nanoporous gold, implant, doxorubicin, rapamycin, sustained drug release
Nanoparticles (NPs) have been widely explored for delivering doxorubicin (DOX), an anticancer drug, to minimize cardiotoxicity. However, their efficiency is marred by a necessity to chemically modify DOX, NPs, or both and low deposition of the administered NPs on tumors. Therefore, alternative strategies should be developed to improve therapeutic efficacy and decrease toxicity. Here we report the possibility of employing a monolithic nanoporous gold (np-Au) rod as an implant for delivering DOX. The np-Au has very high DOX encapsulation efficiency (>98%) with maximum loading of 93.4 mg cm−3 without any chemical modification required of DOX or np-Au. We provide a plausible mechanism for the high loading of DOX in np-Au. The DOX sustained release for 26 days from np-Au in different pH conditions at 37 °C, which was monitored using UV-Vis spectroscopy. Additionally, we encased the DOX-loaded np-Au with rapamycin (RAPA)-trapped poly(D,L-lactide-co-glycolide) (PLGA) to fabricate an np-Au@PLGA/RAPA implant and optimized the combinatorial release of DOX and RAPA. Further exploiting the effect of the protein corona around np-Au and np-Au@PLGA/RAPA showed zero-order release kinetics of DOX. This work proves that the np-Au-based implant has the potential to be used as a DOX carrier of potential use in cancer treatment.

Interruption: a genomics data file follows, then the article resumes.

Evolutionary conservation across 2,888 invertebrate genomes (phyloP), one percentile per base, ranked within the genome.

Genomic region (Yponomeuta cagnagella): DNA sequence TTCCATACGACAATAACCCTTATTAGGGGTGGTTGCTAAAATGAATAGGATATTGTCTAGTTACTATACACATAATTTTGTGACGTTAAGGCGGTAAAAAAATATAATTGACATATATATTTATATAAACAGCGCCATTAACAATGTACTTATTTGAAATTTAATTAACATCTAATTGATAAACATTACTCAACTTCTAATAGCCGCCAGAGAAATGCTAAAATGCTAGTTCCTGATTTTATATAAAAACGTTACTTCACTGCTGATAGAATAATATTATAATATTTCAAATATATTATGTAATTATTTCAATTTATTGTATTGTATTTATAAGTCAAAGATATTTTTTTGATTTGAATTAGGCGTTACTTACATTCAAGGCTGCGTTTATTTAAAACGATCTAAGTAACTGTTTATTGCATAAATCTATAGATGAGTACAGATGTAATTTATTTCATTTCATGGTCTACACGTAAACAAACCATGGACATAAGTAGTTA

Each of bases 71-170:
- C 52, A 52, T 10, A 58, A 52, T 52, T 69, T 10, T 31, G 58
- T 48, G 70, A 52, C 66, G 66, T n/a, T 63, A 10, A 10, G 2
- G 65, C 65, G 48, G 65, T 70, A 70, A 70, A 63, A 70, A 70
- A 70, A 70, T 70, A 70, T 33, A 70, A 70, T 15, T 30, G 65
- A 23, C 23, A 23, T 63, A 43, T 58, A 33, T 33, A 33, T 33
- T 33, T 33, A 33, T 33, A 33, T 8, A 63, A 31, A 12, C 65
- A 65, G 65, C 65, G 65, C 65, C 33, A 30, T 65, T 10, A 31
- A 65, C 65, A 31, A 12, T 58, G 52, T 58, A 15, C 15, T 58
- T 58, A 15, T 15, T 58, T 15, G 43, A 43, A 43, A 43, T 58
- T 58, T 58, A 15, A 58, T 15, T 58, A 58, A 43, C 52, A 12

Bhattarai, Jay; Neupane, Dharmendra; Nepal, Bishal; Demchenko, Alexei; and Stine, Keith, "Nanoporous Gold Monolith for High Loading of Unmodified Doxorubicin and Sustained Co-Release of Doxorubicin-Rapamycin" (2021). Chemistry & Biochemistry Faculty Works. 67.
Available at: https://irl.umsl.edu/chemistry-faculty/67